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'Parades, Protest and Parity of Esteem', by Jarman & Bryan

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Text: Neil Jarman and Dominic Bryan
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Belfast Telegraph 27.6.96
Neil Jarman and Dominic Bryan

The animosity which currently surrounds parading is not just a modern phenomena. In the 1820s and 1830s violence at parades became so common that all parades were banned for over 30 years. It was only from the 1880s, when Orangeism was embraced by a wider spectrum of Protestant social classes, that the Twelfth became a 'respectable' event.

The position of the Orange Order within Northern Ireland since 1921 has provided an environment in which loyalist parades have been encouraged and have flourished. Nationalist parades on the other hand were regarded as threatening to the order of the new state. They were often banned or restricted to specific areas. But parades have continued to be marked by violent clashes at times of political tension.

Although there is an extraordinary range of loyalist parades, they are not all simply 'Orange' parades. To view them as such is to ignore the complexities of the Protestant community and the divisions within unionism. Parades, as with all ritual events, can mean different things to many of the different participants and different things still to observers.

A parade can give the impression of unity over diversity but this is often a fragile bond. One which hides but does not remove tensions. Within Orangeism there is a friction between what is 'religious' and what is 'political'. Some people argue that parades are fundamentally religious events while to others the political function is foremost. To outsiders a different, darker message altogether is often received.

The most consistent claim made for the right to parade is that Orange parades are 'traditional'. The parades are seen as central to Protestant identity. They give a sense of belonging in a social world that appears increasingly rootless and dislocated. They give reassurance in an insecure political environment. But in spite of the emphasis on `tradition', contemporary Orange parades would look very different from parades of thirty years ago. However, this should not be regarded as a problem, the vitality of traditions comes from the fact that they can and do change.

The parades that are seen by the unionist community to be an important expression of their cultural identity are seen by nationalists as symbolic of their subordination. They are regarded as sectarian, triumphalist and threatening. They are reminders of the past dominance of Unionists under Stormont. The fact that nationalists are still not allowed the same rights to parade as loyalists is seen as evidence that little has changed at the heart of Northern Ireland.

But many within the unionist community feel anything but powerful. The old certainties have been steadily eroded. The banning or the re-routing of a parade further undermines their confidence, their traditions, their rights, their culture. Each attempt to re-route a traditional parade becomes a threat to the future of Northern Ireland. At the same time nationalists are seen to be more assertive of their rights. A republican parade through a town which has been bombed by the IRA is seen as another threat to the future security of Ulster Protestants.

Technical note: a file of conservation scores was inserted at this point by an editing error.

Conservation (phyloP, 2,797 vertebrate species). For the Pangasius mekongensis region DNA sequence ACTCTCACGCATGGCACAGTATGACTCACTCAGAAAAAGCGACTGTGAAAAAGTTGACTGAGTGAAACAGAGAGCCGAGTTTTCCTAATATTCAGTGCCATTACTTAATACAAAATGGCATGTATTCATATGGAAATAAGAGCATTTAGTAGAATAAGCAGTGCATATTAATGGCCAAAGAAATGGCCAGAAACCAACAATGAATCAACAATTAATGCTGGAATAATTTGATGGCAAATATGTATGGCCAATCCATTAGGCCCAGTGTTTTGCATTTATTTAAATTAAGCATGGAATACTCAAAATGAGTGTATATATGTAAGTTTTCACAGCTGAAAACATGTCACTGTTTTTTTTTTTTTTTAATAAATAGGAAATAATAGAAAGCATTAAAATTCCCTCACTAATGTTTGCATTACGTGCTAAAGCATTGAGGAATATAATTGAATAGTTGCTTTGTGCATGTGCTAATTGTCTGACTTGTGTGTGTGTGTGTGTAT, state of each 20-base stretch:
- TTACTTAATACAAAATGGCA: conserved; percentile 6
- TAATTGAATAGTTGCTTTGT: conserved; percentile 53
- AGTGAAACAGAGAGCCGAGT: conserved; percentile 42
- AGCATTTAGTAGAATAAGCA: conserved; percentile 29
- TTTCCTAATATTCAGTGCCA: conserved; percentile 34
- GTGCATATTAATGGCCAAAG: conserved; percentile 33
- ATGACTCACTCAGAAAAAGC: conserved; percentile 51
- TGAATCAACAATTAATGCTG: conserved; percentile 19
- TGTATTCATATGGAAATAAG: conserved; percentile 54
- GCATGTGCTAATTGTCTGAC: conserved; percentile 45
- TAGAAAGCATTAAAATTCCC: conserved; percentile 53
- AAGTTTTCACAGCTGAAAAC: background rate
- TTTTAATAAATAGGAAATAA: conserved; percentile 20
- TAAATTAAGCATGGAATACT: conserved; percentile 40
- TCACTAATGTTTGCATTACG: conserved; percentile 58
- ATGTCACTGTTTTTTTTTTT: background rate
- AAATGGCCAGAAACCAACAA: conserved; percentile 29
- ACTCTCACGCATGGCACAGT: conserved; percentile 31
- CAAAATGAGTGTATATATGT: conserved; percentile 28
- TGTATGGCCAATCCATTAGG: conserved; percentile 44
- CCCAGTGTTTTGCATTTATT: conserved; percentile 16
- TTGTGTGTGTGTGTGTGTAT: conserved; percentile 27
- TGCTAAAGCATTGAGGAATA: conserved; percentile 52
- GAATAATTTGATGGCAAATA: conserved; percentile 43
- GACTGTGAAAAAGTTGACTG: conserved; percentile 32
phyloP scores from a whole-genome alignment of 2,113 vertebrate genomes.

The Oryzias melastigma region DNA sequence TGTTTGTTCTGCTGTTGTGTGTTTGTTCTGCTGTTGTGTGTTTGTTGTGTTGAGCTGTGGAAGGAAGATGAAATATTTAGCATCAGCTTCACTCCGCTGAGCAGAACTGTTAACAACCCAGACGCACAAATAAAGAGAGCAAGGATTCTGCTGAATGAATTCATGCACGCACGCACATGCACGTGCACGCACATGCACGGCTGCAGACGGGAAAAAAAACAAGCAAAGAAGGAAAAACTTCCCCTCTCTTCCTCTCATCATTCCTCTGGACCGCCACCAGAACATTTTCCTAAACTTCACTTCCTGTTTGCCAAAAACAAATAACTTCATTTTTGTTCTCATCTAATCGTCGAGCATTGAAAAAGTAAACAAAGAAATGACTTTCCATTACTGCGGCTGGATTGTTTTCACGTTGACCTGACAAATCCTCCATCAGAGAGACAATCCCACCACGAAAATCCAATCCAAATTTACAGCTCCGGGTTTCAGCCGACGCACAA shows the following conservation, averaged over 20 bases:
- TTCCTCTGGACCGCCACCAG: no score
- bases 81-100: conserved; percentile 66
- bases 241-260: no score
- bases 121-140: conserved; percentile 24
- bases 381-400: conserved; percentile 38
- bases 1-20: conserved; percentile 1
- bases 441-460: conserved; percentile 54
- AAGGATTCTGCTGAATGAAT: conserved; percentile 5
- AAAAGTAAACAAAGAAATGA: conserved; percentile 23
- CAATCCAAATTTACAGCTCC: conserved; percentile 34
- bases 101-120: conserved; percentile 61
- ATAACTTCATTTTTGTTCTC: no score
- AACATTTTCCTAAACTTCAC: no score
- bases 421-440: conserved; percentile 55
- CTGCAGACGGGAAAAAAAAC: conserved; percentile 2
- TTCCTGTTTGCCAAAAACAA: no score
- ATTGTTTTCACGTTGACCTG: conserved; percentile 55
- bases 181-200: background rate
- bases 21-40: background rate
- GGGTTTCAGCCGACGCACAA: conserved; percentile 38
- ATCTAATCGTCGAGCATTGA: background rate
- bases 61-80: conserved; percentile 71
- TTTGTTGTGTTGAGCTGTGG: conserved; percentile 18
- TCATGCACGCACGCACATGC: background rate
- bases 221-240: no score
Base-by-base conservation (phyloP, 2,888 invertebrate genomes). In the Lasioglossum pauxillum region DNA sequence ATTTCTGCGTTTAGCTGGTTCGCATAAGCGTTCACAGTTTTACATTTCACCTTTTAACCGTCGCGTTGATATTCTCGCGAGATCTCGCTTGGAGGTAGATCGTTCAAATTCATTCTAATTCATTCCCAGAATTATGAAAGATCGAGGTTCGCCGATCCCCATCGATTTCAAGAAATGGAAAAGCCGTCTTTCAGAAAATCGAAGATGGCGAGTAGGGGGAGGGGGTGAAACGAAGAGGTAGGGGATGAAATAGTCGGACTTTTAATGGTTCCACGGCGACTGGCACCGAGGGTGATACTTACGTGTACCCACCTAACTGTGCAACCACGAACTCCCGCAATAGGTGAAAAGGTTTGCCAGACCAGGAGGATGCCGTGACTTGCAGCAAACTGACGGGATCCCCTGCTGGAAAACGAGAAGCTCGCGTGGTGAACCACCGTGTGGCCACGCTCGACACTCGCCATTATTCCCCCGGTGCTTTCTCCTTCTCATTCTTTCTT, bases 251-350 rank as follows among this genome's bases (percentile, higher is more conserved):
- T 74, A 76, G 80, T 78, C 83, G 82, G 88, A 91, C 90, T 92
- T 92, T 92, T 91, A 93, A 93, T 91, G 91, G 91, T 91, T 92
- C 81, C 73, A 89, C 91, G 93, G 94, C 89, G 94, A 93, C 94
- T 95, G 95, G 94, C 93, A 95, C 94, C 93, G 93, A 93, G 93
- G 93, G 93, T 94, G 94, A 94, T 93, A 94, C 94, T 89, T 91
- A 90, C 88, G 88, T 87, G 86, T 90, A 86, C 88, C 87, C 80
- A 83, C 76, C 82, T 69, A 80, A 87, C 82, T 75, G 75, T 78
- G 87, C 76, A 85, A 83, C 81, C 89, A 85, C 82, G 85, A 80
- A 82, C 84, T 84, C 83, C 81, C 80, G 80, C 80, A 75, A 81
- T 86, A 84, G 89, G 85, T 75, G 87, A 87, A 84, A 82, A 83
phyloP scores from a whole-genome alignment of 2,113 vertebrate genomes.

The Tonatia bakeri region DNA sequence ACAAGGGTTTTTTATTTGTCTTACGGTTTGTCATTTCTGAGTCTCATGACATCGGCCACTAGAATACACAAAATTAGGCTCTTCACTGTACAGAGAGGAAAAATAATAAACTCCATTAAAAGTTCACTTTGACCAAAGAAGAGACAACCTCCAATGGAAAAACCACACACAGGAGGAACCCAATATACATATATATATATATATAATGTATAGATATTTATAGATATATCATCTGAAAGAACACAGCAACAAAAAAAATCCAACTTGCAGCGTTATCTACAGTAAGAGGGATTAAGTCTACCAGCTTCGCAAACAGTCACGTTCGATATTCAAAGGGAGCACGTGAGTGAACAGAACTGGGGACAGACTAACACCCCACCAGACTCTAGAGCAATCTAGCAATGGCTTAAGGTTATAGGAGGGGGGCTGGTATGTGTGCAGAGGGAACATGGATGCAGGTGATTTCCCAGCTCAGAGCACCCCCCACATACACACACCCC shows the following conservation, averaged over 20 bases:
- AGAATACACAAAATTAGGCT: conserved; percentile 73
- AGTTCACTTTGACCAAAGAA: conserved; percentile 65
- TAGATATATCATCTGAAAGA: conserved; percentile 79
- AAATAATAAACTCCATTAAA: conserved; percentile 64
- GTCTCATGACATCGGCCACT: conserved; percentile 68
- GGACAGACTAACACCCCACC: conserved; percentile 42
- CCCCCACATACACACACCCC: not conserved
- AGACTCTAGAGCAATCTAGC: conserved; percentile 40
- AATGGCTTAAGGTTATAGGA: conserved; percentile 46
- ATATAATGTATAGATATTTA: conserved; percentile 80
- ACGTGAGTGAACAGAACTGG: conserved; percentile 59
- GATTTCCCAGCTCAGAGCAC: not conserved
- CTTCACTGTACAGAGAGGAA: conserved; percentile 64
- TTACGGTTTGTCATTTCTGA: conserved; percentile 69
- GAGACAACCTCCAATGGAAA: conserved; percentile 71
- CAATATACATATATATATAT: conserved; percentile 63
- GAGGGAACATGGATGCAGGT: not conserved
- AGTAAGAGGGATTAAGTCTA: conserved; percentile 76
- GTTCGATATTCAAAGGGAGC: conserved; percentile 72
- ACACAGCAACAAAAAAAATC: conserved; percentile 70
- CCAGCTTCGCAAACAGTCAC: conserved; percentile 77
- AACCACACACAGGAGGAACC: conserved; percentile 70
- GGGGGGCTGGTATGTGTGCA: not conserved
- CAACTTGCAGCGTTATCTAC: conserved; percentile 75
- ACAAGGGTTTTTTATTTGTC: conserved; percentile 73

We are consequently left with an apparently intractable situation. How can the cultural expression of part of the Protestant community be facilitated whilst the sincerely held feelings of many in the Catholic community are respected?

The problems of this year's marching season appear intractable. They have already been protests in more areas than this time last year. However, in spite of the headlines, there have been some glimmers of hope: the organisers of two band parades in Lurgan have made honest compromises, even if they did not go far enough for protesters. Protests in Dunloy and Roslea have passed peacefully even if those in North Belfast did not. Away from the public eye talks are still going on.

Compromises, whether in the form of voluntary re-routings, or self-imposed constraints, have been made by parade organisers on a number of occasions. These should be encouraged on the basis of good community relations. Compromise should not be seen as a defeat or as sign of weakness. We need to get away from the present zero-sum game.

The long term aim must be to make open political and religious expression acceptable in all areas and to both communities. But parades that are allowed through sensitive areas should not proceed as if they have won a victory. The era of one community dominating the community must be left behind us. If parity of esteem is to have any real sense of meaning then acknowledging cultural differences and respect for traditions must be part of the equation. But so too must be a recognition of past injustices, of existing fears and of respect for ones neighbour.

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